The regulatory uncertainties that have surrounded the blockchain-based digital currency space for nearly a decade are gradually fading away, as various world governments are hard at work formulating laws for their cryptospace. In the latest development, Abu Dhabi’s international financial center has drafted new guidelines for cryptocurrency exchanges and virtual currency-powered businesses in the region.
Protecting Consumers and Curbing Money Laundering
Following a successful public consultation exercise by the Abu Dhabi Global Market (ADGM) Financial Services Regulatory Authority (FSRA) in May 2018, the Abu Dhabi authorities have now put in place a robust regulatory framework for its cryptospace.
According to a statement by the ADGM team, the regulatory framework for crypto-based companies operating in the financial free zone has been designed to include spot crypto services offered by exchanges, custodians and other intermediaries in the area.
At a time when the rate of cryptocurrency crimes is on an alarming increase, the authorities say the guidelines will eliminate a ‘ range of risks’ associated with virtual currencies including money laundering and other financial crimes while fostering consumer protection concurrently.
Crypto Exchanges Levied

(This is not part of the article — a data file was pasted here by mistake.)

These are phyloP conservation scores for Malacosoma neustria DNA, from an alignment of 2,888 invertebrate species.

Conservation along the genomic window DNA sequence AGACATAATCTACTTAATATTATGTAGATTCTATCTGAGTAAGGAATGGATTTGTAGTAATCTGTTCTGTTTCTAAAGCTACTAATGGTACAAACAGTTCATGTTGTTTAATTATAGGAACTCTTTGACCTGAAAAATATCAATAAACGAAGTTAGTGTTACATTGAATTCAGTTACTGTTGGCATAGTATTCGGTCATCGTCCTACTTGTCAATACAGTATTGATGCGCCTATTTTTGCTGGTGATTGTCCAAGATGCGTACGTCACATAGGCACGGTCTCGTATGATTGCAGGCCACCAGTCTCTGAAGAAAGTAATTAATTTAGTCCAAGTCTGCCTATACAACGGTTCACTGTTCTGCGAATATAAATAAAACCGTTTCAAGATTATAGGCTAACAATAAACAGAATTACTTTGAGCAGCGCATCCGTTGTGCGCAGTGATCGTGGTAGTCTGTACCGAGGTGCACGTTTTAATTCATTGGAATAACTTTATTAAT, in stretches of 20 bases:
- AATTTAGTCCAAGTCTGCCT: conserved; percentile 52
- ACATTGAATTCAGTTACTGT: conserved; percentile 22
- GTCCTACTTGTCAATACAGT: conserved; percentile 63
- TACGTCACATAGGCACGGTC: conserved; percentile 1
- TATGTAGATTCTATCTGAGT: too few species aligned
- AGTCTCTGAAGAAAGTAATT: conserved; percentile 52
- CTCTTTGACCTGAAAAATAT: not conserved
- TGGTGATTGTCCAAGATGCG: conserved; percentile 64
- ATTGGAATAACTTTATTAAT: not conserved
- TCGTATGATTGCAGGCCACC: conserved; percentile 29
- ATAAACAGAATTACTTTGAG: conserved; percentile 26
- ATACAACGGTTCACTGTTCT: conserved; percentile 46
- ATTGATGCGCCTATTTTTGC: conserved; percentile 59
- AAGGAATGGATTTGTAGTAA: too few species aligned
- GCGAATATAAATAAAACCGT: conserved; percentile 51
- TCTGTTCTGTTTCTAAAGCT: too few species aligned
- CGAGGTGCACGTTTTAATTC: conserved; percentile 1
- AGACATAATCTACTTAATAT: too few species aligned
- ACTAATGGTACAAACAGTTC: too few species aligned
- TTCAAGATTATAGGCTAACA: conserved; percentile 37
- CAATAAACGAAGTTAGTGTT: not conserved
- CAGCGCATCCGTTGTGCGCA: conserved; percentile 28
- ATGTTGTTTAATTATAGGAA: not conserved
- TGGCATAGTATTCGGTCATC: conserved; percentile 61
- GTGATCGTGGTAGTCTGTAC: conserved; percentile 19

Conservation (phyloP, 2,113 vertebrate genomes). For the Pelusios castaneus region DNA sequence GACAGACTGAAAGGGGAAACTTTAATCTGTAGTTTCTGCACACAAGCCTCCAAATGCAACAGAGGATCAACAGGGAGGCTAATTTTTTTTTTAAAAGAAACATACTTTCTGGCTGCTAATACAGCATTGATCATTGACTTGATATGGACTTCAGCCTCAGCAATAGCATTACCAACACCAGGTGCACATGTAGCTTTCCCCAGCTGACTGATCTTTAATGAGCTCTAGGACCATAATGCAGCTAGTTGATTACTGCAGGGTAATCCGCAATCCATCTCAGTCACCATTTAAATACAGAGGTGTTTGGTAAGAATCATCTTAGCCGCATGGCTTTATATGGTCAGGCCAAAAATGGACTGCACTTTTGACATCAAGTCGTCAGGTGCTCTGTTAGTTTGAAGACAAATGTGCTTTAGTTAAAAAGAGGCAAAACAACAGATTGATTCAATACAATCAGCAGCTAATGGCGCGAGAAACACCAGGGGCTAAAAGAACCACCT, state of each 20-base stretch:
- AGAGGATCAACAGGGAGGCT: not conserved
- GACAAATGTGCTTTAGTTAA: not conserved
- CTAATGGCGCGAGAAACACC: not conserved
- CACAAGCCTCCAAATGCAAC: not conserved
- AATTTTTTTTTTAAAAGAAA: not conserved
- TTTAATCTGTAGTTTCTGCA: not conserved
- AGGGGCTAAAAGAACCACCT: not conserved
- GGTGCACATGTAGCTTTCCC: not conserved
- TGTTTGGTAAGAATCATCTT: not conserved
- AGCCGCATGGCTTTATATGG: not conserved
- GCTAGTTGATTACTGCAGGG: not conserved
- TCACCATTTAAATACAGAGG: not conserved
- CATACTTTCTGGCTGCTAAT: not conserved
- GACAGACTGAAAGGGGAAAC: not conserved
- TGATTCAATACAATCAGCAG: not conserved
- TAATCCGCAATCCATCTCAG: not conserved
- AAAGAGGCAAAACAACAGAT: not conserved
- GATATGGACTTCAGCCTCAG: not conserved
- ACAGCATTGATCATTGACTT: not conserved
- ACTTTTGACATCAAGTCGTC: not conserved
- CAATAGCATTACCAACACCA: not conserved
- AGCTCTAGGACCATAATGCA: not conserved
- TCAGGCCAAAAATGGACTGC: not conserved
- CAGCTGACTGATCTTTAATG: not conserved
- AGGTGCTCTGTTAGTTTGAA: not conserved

The new regulations stipulate operators looking to establish a new exchange will be required to pay an initial authorization fee of $125,000 and an annual fee of $60,000; while crypto custodians like wallet firms will pay $20,000 initially and $15,000 yearly payment.
Additionally, the regulator has imposed a levy on daily trading on a sliding scale basis. For instance, exchanges that accrue an average transaction value less than $10 million, could face $15,000 monthly levy, while exchanges with an average daily value over $250 million would have to pay the FSRA a 0.0006 percent cut, a minimum of $150,000 per month.
According to the FSRA, the country capital’s international financial center and free zone, the introduction of regulations comes as an offshoot of public consultation with local and global respondents, which led to ‘several refinements’ before release.
The CEO of FSRA, Mr. Richard Teng said:
“We are encouraged by the significant global and regional interest from exchanges, custodians, intermediaries and other institutions to our crypto spot regulatory framework,” adding “Globally, responsible crypto asset players are seeking a regulatory regime upholding high standards that foster market confidence. By introducing a comprehensive and best-in-class regulatory framework, the FRSA is taking a leading role in instilling proper governance, oversight, and transparency over crypto asset players.”
The authorities have made it clear that crypto assets are commodities and as such, they fall under the purview of the FSRA.
Amenable Regulation for the Good of All
Slowly but steadily, the global digital currency ecosystem is getting regulated and more organized to curb the activities of criminals.
On June 21, 2018, BTCManager informed Cambodia had mandated all crypto-related businesses in the region to obtain relevant licenses from the Securities and Exchange Commission.